So, the question may come to you, “why do I feel so bad when some sin overtakes me?” Feelings of remorse come, not because you’ve lost your salvation, but because you have grieved the Holy Spirit. We are told in Ephesians 4:30, “Do not grieve the Holy Spirit by the way you live.  Remember, He has identified you as His own, guaranteeing that you will be saved on the day of redemption.”   What is meant by grieving the Holy Spirit?  It means that sin makes Him sorrowful.  God loves us with absolute pure love.  That love causes Him to desire the very best for each of us.  He doesn’t want sin to damage our faithfulness, to make dull our joy, to eradicate our peace.  Sin does all of those things; therefore, the Holy Spirit is terribly saddened when we allow sin to come into our lives and to stay there.

Sin destroys our joy and peace. Living in the ways of God builds up our joy and peace; it makes strong our faith in Him to bring us through any situation we find ourselves in.  Nothing is too hard for God.  His joy keeps us remembering that, while sin dulls our senses, bringing fear and dismay,  we don’t have to live that way.  Whenever we sin, we need not wallow in the darkness of it; we can confess, rejoice in His eternal forgiveness, and move on with resolved determination to walk in His ways.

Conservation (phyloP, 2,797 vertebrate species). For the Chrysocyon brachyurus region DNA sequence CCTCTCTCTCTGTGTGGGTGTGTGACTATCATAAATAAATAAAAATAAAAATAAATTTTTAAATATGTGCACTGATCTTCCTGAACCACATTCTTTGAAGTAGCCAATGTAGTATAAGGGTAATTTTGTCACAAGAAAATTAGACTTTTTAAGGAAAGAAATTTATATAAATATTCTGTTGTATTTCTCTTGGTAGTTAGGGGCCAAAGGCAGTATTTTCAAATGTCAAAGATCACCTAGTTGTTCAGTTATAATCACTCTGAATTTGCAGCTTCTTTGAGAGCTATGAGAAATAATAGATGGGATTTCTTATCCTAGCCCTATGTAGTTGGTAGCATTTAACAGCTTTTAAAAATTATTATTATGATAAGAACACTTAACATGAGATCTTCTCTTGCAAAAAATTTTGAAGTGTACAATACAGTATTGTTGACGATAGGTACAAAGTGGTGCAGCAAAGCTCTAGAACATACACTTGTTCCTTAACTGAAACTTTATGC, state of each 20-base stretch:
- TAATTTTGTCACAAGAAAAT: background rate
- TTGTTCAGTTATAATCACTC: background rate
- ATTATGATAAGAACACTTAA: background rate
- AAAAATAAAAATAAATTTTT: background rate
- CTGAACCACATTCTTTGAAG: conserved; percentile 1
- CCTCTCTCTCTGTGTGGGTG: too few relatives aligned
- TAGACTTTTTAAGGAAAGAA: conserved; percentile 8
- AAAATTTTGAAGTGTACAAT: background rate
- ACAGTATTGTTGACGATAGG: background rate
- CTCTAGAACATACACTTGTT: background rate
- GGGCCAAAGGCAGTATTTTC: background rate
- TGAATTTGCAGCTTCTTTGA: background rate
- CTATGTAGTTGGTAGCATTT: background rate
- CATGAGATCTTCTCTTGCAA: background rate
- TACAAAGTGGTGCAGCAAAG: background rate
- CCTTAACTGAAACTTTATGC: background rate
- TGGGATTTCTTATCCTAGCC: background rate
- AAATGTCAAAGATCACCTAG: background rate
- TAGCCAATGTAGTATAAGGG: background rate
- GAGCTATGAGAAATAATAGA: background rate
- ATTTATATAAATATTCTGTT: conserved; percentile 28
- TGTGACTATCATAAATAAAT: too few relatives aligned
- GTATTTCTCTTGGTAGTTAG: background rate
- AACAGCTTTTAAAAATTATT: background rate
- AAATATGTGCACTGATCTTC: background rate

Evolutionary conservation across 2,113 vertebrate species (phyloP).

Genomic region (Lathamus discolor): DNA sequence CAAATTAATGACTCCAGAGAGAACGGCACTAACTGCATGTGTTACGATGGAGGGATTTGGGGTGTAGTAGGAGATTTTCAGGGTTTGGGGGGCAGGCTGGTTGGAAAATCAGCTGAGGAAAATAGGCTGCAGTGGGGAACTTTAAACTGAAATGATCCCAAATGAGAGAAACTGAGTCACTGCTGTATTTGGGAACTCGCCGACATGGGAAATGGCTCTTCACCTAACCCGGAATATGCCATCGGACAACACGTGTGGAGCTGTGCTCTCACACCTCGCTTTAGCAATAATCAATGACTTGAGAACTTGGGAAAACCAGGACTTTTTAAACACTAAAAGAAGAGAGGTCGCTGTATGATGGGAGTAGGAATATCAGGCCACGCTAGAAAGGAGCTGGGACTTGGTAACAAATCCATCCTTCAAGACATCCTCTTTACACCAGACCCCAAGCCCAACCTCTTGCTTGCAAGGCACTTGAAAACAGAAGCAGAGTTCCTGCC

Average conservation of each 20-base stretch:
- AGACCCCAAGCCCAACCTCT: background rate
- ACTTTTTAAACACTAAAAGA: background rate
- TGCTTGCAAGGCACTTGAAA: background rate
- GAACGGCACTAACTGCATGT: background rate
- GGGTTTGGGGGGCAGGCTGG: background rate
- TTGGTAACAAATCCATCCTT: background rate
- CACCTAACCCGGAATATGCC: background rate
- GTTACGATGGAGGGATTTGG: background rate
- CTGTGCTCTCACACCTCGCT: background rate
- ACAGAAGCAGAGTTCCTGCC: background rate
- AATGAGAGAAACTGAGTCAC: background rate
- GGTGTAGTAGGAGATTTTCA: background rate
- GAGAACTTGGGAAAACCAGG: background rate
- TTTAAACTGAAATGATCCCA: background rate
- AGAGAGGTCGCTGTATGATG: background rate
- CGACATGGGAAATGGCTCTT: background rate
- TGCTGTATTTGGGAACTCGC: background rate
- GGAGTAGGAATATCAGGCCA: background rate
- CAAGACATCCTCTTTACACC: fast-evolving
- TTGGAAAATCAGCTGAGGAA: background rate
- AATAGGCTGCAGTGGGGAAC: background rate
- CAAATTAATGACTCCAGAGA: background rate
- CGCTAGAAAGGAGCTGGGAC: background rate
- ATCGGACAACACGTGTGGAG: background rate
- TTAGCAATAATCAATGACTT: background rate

We don’t have to live weakened, fearful lives.  We don’t have to live in uncertainty of eternal life when we sin.  We can always live in the wonder of His love and forgiveness.  Always take care upon what you focus.  Satan will lie and whisper that your sin has forfeited your entrance into heaven.  God promises in Colossians 1:13 that He has “rescued us from the kingdom of darkness and transferred us into the Kingdom of His dear Son.”  

You and I break our promises.  Satan lies.  Our loving Heavenly Father does neither.  So, do not fear — ever!  Instead, rejoice — always!  When you receive His gift of salvation, you are born anew.  No one can be unborn.